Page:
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      A method for measuring the contact area in instrumented indentation testing by tip scanning probe microscopy imaging

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          Abstract

          The determination of the contact area is a key step to derive mechanical properties such as hardness or an elastic modulus by instrumented indentation testing. Two families of procedures are dedicated to extracting this area: on the one hand, post mortem measurements that require residual imprint imaging, and on the other hand, direct methods that only rely on the load vs. the penetration depth curve. With the development of built-in scanning probe microscopy imaging capabilities such as atomic force microscopy and indentation tip scanning probe microscopy, last generation indentation devices have made systematic residual imprint imaging much faster and more reliable. In this paper, a new post mortem method is introduced and further compared to three existing classical direct methods by means of a numerical and experimental benchmark covering a large range of materials. It is shown that the new method systematically leads to lower error levels regardless of the type of material. Pros and cons of the new method vs. direct methods are also discussed, demonstrating its efficiency in easily extracting mechanical properties with an enhanced confidence.

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          Most cited references 3

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          A method for interpreting the data from depth-sensing indentation instruments

          Depth-sensing indentation instruments provide a means for studying the elastic and plastic properties of thin films. A method for obtaining hardness and Young's modulus from the data obtained from these types of instruments is described. Elastic displacements are determined from the data obtained during unloading of the indentation. Young's modulus can be calculated from these measurements. In addition, the elastic contribution to the total displacement can be removed in order to calculate hardness. Determination of the exact shape of the indenter at the tip is critical to the measurement of both hardness and elastic modulus for indentation depths less than a micron. Hardness is shown to depend on strain rate, especially when the hardness values are calculated from the data along the loading curves.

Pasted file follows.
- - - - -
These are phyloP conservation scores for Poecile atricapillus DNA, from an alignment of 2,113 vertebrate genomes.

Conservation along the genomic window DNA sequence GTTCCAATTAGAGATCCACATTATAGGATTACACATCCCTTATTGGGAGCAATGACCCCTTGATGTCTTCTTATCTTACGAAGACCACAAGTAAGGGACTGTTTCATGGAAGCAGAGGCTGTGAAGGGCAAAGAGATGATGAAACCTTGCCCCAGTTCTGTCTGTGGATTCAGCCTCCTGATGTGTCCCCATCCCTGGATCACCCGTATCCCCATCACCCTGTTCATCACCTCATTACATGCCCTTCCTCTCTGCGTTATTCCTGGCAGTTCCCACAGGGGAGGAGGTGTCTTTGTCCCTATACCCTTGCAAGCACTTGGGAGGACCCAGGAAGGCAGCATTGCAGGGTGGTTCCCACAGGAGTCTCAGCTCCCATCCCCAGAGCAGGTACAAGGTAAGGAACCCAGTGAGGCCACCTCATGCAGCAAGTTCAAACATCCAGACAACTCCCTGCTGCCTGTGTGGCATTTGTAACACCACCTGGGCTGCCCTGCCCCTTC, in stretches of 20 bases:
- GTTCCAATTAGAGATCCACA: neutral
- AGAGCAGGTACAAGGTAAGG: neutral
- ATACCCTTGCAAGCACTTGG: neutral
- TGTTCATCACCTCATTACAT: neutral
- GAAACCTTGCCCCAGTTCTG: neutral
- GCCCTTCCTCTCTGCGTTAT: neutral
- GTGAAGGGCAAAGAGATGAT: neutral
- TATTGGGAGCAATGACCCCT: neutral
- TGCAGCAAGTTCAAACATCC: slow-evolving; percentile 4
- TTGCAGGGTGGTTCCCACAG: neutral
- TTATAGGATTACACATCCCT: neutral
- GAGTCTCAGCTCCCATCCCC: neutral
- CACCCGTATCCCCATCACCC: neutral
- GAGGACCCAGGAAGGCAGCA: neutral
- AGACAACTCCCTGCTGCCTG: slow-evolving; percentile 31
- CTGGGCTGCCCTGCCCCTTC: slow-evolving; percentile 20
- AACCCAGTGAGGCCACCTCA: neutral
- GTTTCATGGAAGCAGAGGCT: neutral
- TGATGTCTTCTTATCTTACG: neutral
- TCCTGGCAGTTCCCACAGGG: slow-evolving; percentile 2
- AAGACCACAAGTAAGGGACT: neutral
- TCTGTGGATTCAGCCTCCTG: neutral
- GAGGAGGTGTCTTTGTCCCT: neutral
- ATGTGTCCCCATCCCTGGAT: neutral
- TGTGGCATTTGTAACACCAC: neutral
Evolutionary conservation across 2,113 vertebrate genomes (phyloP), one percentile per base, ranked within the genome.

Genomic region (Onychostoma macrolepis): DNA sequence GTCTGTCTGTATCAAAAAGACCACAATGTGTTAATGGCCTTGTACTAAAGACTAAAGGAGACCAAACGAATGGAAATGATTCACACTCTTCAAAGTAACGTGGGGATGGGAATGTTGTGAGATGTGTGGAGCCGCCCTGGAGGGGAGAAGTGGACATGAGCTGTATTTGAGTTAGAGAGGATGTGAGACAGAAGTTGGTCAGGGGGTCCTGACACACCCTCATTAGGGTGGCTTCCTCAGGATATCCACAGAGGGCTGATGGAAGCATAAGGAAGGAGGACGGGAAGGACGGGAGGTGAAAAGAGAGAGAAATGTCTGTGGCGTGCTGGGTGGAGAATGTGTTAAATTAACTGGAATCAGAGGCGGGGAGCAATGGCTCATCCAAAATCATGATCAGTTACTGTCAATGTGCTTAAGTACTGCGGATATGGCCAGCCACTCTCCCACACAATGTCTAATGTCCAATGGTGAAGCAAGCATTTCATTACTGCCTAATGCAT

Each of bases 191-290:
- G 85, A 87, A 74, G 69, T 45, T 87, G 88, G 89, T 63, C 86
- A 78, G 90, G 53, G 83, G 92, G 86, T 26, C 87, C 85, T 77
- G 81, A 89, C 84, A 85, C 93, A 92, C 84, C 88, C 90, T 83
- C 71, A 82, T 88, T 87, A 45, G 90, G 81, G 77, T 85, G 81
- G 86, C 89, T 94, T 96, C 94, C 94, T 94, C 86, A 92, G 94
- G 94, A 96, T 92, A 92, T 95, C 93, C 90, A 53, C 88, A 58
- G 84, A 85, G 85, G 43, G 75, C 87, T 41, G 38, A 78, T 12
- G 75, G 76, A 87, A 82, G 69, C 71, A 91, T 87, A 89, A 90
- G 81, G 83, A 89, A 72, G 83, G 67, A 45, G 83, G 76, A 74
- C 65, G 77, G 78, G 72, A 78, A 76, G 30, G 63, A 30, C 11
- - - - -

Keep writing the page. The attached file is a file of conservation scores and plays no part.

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            The Elastic Field for Conical Indentation Including Sliding Friction for Transverse Isotropy

             M. Hanson (1992)
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              Effect of surface roughness in the determination of the mechanical properties of material using nanoindentation test.

              A quantitative model is proposed for the estimation of macro-hardness using nanoindentation tests. It decreases the effect of errors related to the non-reproducibility of the nanoindentation test on calculations of macro-hardness by taking into account the indentation size effect and the surface roughness. The most innovative feature of this model is the simultaneous statistical treatment of all the nanoindentation loading curves. The curve treatment mainly corrects errors in the zero depth determination by correlating their positions through the use of a relative reference. First, the experimental loading curves are described using the Bernhardt law. The fitted curves are then shifted, in order to simultaneously reduce the gaps between them that result from the scatter in the experimental curves. A set of shift depths, Δhc , is therefore identified. The proposed approach is applied to a large set of TiAl6V4 titanium-based samples with different roughness levels, polished by eleven silicon carbide sandpapers from grit paper 80 to 4,000. The result reveals that the scatter degree of the indentation curves is higher when the surface is rougher. The standard deviation of the shift Δhc is linearly connected to the standard deviation of the surface roughness, if the roughness is high-pass filtered in the scale of the indenter (15 µm). Using the proposed method, the estimated macro-hardness for eleven studied TiAl6V4 samples is in the range of 3.5-4.1 GPa, with the smallest deviation around 0.01 GPa, which is more accurate than the one given by the Nanoindentation MTS™ system, which uses an average value (around 4.3 ± 0.5 GPa). Moreover, the calculated Young's modulus of the material is around 136 ± 20 GPa, which is similar to the modulus in literature.
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                Author and article information

                Journal
                2013-11-09
                2014-04-03
                10.1016/j.actamat.2014.02.
                1311.2140

                http://arxiv.org/licenses/nonexclusive-distrib/1.0/

                Custom metadata
                cond-mat.mtrl-sci

                Condensed matter

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